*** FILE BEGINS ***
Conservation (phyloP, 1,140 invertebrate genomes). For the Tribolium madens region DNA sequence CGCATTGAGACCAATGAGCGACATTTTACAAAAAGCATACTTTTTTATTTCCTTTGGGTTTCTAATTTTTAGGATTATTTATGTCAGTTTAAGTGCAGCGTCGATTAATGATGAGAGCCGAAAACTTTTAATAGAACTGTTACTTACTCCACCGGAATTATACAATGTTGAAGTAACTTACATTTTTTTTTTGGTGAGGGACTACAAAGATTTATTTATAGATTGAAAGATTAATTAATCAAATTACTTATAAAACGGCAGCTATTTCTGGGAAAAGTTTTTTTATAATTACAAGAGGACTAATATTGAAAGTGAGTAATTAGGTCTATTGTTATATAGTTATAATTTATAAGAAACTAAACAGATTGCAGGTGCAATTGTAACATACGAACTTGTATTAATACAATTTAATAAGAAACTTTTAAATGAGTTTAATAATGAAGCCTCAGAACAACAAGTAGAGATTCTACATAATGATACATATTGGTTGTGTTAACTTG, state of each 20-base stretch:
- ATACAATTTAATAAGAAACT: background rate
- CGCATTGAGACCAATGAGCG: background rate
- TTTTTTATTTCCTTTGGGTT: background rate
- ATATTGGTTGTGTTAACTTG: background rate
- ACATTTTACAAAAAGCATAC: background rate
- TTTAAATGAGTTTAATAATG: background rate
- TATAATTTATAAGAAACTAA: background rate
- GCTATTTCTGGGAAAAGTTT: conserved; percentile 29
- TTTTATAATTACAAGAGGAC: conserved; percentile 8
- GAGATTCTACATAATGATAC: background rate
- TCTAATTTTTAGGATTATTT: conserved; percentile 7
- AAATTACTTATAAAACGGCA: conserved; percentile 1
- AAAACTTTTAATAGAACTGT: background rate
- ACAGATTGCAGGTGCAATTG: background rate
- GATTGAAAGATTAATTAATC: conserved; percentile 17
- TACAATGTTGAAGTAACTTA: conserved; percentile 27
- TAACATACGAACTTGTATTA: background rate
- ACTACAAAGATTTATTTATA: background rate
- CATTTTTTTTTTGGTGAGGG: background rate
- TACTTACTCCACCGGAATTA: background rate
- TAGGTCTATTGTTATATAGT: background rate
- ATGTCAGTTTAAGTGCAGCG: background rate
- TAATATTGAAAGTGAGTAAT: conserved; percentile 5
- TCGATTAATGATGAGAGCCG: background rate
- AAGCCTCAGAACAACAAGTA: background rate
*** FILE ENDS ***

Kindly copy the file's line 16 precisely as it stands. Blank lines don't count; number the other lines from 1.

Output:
- GATTGAAAGATTAATTAATC: conserved; percentile 17